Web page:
Lectures:  MWF 1:05-1:55 pm
Location:  Weber SST III, Lecture Room 1

Instructor:  Edmond Chow
E-mail:  (the best way to reach me)
Office Hours:  Thursdays 3-5 pm in Klaus 1332 (or by appointment)

Grader:  Huang Huang,
Grader's Office Hours:  Wednesdays 3:30-4:30 pm in Skiles 140 (or by appointment)

Course Description

Introduction to fundamental algorithms and analysis of numerical methods commonly used by scientists, mathematicians and engineers.  Topics include numerical solutions of algebraic systems, linear least-squares, eigenvalue problems, solution of non-linear systems, interpolation, numerical integration and differentiation, initial value problems and boundary value problems for systems of ODE's.  All programming exercises will be in Matlab.


Linear and Discrete Mathematics (MATH 2602) and Differential Equations (MATH 2403/2413).  Experience with Matlab or some other form of computer programming is highly recommended.


Topics will be covered in approximately the following order.  If there is time, we will additionally introduce optimization methods and numerical methods for solving partial differential equations.

  • Introduction, Matlab overview
  • Error analysis I:  truncation error, roundoff error, and floating point computation
  • Solution of nonlinear equations
  • Solution of linear systems (key topic: 2 weeks)
  • Error analysis II:  stability, conditioning, and backward error
  • Large-scale linear systems and systems of nonlinear equations
  • Polynomial interpolation and splines
  • Numerical differentiation
  • Numerical integration
  • Numerical solution of ordinary differential equations (key topic: 2 weeks)
  • Solution of two-point boundary value problems
  • Least squares problems
  • Matrix eigenvalue problems

Grading and Due Dates

50% assignments (6 during the semester)
10% In-class Exam 1
15% In-class Exam 2
25% Final exam (Wed. Dec. 15, 2:50-5:40 pm)

Assignment 1 due - Sep 10
Assignment 2 due - Sep 24
Exam 1 - Oct 1
Assignment 3 due - Oct 15
Assignment 4 due - Oct 29
Assignment 5 due - Nov 12 (new date)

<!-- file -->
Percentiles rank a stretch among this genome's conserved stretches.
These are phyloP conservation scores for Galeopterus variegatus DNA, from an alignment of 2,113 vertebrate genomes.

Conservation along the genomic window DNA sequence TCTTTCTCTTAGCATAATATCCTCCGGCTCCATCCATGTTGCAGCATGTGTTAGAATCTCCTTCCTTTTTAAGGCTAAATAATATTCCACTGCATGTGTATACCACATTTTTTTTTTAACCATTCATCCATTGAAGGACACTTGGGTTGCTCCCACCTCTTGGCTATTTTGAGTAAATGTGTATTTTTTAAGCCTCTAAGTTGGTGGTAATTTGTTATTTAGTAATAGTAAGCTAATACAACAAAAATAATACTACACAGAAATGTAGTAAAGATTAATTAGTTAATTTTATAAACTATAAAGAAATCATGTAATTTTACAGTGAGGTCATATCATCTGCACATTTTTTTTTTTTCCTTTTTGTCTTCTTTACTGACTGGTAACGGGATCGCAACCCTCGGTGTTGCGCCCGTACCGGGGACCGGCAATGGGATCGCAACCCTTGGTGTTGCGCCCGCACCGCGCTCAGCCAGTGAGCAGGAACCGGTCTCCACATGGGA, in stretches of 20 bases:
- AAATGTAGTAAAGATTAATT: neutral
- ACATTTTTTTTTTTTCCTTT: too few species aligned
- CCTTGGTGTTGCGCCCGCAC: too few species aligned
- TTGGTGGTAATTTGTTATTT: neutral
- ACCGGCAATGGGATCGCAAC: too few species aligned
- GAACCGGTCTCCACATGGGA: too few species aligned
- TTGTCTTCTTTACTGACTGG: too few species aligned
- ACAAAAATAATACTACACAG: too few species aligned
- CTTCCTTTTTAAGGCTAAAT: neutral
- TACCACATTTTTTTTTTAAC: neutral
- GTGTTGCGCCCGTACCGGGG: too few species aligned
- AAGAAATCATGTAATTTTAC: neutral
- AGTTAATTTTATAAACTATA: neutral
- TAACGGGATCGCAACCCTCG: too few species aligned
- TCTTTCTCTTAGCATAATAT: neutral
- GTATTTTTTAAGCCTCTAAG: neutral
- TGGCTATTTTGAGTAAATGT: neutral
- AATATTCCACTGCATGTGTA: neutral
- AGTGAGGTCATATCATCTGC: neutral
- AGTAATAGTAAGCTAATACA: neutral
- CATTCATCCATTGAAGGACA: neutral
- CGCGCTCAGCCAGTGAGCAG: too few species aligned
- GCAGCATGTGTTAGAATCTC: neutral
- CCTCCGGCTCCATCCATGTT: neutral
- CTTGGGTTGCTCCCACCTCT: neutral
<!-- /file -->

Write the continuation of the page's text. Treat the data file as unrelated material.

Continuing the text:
Exam 2 - Wed Nov 17 (new date)
Assignment 6 due - Dec 3
Final Exam - Dec 15

Your lowest grade out of the 6 assignments will be dropped from computing your final grade.

Requests for regrades of assignments or in-class exams must be submitted with a written explanation within a week of receiving back your assignment or exam.  Note that your grade may decrease as well as increase after a regrade.


Assignment deadlines are 5 pm on the due dates above, submitted at the grader's office (Skiles 140).  You can also hand in your assignment at the beginning of class on the due date.

Late assignments.  If you are ill, you can have a one-week extension on the assignment deadline, provided you have a doctor's note dated the same week.  There is no need to send me e-mail beforehand, but attach your doctor's note to your assignment.  Otherwise, late assignments are not accepted (since you only need to submit 5 of the 6 assignments).


The exams are cumulative, i.e., they cover all the material studied so far, and in particular, all material covered in lectures, readings, and assignments.

The in-class and final exams will be closed-book, but you are allowed the following cheat sheets:  One page (one side) for Exam 1, One page (both sides) for Exam 2, Two pages (all four sides) for the Final Exam.  This allows you to reuse your earlier cheat sheets or create new ones from scratch (you won't be required to hand in your cheat sheets).  If you wish to typeset your notes (rather than handwrite them), the font size must be 12 points or larger.  In the past, students have found it easier to handwrite rather than spend time typesetting formulas.

In addition, for the exams you are allowed to use a non-programmable and non-graphing scientific calculator.


  • Uri M. Ascher and Chen Greif, A First Course on Numerical Methods

Electronic copies of the textbook will be generously provided by the authors for our class at no cost.  Please do not distribute the files for this text outside of class.  The text is not yet published and, in return for the authors' generosity, it would be nice if we could give them our comments and suggestions on the text (I can collect your comments or you can write to the authors directly at the end of the course).

Additional References

Matlab Resources

  • Getting Started with Matlab, available here.
  • Matlab Resources: Tutorials and Beyond, listed here.
  • Kermit Sigmon's Matlab tutorial, available here.


Edmond Chow
Georgia Tech College of Computing
KACB 1332
(404) 894-3086